"How long can the other side run against the previous administration?" asked Senate Minority Leader Mitch McConnell. "They've been in charge now for a year and a half. (Photo Credit: CNN)
Washington (CNN) - If anyone doubted whether campaigning had started for the mid-term congressional elections in November, the answer became clear on Sunday.
Democratic and Republican politicians rolled out their main campaign themes on morning talk shows less than four months before voters will decide races for all 435 House seats and at least 36 of the 100 Senate posts.
West Virginia could decide to hold a special election in November to fill the seat of the late Democratic Sen. Robert Byrd, which would put 37 Senate seats in play.
To Republicans, the election is about halting the free-spending policies of a Democratic-controlled White House and Congress. For Democrats, the choice for voters is between moving forward to tackle tough issues or going back to failed GOP policies of the past.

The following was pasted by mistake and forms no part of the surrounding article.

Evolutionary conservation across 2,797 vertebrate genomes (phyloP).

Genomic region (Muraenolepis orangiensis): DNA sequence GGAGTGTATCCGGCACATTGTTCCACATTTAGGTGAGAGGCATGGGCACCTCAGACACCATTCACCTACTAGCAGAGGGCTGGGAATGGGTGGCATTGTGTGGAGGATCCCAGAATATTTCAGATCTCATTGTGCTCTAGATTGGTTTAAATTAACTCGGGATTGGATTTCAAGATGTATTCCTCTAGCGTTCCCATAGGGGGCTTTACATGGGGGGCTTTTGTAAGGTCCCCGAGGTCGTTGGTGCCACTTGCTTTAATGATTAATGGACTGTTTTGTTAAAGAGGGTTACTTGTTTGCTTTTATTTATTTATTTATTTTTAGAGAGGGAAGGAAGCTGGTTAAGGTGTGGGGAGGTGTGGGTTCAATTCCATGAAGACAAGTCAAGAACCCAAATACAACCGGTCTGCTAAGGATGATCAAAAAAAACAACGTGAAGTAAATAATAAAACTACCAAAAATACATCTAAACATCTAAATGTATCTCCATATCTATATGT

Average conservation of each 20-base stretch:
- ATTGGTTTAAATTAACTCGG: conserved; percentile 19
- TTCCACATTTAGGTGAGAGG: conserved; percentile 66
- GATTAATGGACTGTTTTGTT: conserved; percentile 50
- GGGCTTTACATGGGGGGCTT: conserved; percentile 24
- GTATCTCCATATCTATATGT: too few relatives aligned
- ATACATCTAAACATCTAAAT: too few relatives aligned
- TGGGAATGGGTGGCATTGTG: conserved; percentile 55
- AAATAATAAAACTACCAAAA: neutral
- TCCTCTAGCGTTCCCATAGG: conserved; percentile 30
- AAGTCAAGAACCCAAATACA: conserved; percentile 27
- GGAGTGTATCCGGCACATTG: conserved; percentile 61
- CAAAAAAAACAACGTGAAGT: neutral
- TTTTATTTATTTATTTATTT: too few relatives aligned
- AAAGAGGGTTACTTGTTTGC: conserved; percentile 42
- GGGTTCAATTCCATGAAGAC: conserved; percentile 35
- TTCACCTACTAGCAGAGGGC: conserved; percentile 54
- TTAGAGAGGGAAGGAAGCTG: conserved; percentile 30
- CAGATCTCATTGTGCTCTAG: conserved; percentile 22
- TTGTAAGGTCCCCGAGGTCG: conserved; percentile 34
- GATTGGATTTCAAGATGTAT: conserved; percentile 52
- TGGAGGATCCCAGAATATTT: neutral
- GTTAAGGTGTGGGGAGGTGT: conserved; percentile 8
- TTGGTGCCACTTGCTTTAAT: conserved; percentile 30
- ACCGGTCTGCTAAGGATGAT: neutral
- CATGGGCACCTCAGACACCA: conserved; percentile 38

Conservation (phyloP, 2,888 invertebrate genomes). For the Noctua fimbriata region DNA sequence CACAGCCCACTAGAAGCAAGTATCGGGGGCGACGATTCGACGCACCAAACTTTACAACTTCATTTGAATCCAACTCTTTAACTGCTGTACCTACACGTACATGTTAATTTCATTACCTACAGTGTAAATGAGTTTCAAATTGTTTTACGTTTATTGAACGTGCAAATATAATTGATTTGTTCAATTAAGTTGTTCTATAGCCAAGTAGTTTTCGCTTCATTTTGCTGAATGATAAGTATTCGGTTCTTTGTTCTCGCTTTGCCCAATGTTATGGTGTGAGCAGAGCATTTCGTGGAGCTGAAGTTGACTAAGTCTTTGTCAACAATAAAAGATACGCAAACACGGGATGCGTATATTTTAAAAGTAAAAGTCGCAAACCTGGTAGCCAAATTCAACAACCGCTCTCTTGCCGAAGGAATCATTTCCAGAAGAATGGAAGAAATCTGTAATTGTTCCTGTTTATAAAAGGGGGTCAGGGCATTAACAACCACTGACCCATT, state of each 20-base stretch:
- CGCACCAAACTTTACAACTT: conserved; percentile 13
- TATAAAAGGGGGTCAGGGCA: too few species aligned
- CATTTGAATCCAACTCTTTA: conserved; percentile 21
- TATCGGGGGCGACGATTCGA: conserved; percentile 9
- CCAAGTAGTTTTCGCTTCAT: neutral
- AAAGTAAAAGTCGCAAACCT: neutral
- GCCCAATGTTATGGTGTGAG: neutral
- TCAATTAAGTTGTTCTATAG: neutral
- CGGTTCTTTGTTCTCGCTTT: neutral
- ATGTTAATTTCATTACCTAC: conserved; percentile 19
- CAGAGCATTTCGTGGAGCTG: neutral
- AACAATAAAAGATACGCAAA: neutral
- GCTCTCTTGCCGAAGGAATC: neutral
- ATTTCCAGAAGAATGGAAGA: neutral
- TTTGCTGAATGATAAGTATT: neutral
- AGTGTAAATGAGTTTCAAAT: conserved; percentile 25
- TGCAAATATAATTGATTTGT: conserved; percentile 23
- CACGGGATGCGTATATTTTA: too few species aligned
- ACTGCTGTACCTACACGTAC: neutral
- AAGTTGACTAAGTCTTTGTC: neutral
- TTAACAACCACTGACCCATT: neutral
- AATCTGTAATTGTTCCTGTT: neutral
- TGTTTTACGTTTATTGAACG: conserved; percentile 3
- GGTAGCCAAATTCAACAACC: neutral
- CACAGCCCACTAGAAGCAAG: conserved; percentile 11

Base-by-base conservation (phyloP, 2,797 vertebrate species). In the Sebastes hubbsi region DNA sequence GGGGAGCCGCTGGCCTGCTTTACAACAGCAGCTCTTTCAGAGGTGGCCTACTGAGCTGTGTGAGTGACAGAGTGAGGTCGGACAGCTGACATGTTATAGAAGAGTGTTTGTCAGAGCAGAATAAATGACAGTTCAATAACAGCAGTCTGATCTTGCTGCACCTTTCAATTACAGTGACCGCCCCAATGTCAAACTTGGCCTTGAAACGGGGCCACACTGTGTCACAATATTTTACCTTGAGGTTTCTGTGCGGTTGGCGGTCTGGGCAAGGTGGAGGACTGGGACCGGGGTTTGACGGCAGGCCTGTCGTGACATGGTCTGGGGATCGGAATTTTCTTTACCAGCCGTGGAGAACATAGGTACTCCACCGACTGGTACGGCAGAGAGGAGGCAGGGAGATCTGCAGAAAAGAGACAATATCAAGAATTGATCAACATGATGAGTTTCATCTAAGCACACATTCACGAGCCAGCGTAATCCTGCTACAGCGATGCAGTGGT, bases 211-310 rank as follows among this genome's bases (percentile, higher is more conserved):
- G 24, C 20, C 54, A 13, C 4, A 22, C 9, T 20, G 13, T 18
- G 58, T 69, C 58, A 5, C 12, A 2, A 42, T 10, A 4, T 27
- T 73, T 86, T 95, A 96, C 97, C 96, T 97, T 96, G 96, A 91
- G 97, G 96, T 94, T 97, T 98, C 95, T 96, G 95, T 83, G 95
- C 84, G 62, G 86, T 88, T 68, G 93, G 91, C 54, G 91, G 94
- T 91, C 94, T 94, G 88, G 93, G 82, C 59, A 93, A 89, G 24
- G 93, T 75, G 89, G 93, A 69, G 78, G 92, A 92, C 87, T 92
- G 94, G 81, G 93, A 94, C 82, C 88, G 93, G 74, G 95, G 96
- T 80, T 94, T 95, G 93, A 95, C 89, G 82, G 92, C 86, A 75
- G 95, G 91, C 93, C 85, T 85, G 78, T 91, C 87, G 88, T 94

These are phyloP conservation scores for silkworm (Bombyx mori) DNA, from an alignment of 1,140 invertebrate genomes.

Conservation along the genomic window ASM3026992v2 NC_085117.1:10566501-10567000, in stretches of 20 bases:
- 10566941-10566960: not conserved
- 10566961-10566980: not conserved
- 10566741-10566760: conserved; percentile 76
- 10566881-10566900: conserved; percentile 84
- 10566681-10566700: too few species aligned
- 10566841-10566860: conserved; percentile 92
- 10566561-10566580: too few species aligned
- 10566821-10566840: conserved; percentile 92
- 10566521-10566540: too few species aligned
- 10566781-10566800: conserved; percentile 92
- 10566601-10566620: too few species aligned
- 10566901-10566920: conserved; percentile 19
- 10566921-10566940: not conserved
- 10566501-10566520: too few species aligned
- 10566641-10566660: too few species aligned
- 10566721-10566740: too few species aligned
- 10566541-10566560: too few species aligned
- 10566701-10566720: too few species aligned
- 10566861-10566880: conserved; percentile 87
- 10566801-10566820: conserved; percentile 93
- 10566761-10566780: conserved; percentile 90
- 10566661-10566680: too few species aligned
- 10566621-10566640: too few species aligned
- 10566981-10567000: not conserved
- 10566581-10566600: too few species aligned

While Democrats repeatedly invoke the crippling recession and increased deficits of the Bush administration, Republicans say the problem now is how the majority party forces through unpopular and irresponsibly expensive legislation.
"How long can the other side run against the previous administration?" asked Senate Minority Leader Mitch McConnell, R-Kentucky, on the CNN program "State of the Union." "They've been in charge now for a year and a half. They've been on a gargantuan spending spree."
On the same show, House Majority Leader Steny Hoyer, D-Maryland, shot back that the nation needs to progress rather than boomerang.